Distinguished Professor Genevieve Bell AO will become the first woman vice-chancellor and president of the Australian National University (ANU).
From 1 January next year, the cultural anthropologist by trade will succeed Professor Brian Schmidt AC, who has served as the university’s vice-chancellor and president since 2016.
Distinguished Professor Bell led the design and establishment of the ANU School of Cybernetics and is the inaugural director of the university’s first innovation institute, the Autonomy, Agency and Assurance Institute (3Ai).
She is also the inaugural appointee to the ANU’s Florence Violet McKenzie Chair and a member of the Prime Minister’s National Science and Technology Council.
Distinguished Professor Bell said she was honoured to be appointed by the University Council as ANU’s 13th vice-chancellor.
“As Australia’s national university, ANU is a truly unique institution,” she said.
“I’m excited to work alongside talented, committed colleagues, in all parts of the university, to build on our legacy and advance our important national and international mission.”
Since Professor Schmidt announced his resignation from the vice-chancellorship in February, ANU chancellor the Hon Julie Bishop has managed a selection and consultation process which led to Distinguished Professor Bell’s appointment.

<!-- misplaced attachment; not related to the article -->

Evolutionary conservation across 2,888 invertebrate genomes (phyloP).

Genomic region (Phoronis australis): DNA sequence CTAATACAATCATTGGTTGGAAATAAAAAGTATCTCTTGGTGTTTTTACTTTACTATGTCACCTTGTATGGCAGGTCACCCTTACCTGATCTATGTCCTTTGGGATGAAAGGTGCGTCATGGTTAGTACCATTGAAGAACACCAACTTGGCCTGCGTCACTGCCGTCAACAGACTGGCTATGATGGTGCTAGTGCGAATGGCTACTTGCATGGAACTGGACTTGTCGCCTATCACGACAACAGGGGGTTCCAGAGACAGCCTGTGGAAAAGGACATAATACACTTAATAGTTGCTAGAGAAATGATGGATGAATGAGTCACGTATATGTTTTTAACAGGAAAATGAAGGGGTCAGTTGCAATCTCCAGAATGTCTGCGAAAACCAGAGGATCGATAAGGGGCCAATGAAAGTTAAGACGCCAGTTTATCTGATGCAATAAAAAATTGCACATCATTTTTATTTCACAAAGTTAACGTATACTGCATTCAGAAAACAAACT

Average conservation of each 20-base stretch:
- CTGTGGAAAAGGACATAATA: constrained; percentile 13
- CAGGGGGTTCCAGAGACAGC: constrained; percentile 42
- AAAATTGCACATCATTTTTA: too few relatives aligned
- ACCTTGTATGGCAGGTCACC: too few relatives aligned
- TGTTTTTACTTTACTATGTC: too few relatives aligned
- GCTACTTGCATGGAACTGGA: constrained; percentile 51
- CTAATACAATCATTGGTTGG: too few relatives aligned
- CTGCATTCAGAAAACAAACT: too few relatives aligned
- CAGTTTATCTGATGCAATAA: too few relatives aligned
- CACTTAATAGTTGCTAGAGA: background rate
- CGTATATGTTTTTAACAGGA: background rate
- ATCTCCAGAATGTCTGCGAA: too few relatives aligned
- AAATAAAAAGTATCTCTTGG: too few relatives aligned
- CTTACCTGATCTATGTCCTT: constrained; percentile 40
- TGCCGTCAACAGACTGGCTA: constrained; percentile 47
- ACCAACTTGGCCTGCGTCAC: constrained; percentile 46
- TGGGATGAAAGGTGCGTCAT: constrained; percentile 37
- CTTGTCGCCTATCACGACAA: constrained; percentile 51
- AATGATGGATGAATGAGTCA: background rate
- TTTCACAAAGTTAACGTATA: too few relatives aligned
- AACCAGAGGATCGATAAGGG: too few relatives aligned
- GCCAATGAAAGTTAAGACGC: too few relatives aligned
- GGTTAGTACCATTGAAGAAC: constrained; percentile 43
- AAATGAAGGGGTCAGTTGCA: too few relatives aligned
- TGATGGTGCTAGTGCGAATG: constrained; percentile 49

“It was clear to our selection panel that Genevieve aligns with the university community’s values and vision for ANU,” Ms Bishop said.
“I’m excited that she will be the first woman to hold this position in our history.”
Chancellor Bishop said Distinguished Professor Bell was a compelling and passionate leader with a deep understanding of the ANU.
“With an extensive and distinguished track record, Genevieve offers great leadership and strategic capabilities, which will be critical as the university addresses its distinctive opportunities and responsibilities as Australia’s national university,” she said.
Prior to joining the ANU in 2017, Distinguished Professor Bell spent 18 years in Silicon Valley helping guide Intel’s product development and social science and design research capabilities.
She remains a vice president and senior fellow at Intel and has been serving as a non-executive director of the Commonwealth Bank since 2019 – a role she will relinquish from 31 October.
She is also a fellow of the Australian Academy of Technology and Engineering and the Australian Academy of the Humanities and an SRI International Engelbart distinguished fellow.
Chancellor Bishop also acknowledged the work of outgoing vice-chancellor Schmidt, who will return to an academic role as a distinguished professor in the ANU College of Science, teaching and research in astronomy, at the ANU Mount Stromlo Observatory.
“Since 2016, Brian has served as ANU vice-chancellor with distinction, developing an ambitious strategic plan,” she said.
“Across the university, his leadership has strengthened collegiality, championed interdisciplinary practice and reinforced shared values and behaviours.”
Outgoing vice-chancellor Schmidt also welcomed Distinguished Professor Bell’s appointment.
“It is with great pleasure that I am able to hand over the leadership of ANU to Genevieve Bell,” he said.
“She is someone who is both a leading intellectual and deeply committed to the values of the university and I know she will do a superb job as vice-chancellor.”
The university will celebrate Distinguished Professor Bell’s appointment as vice-chancellor once Professor Schmidt vacates the role and she begins her term in the new year.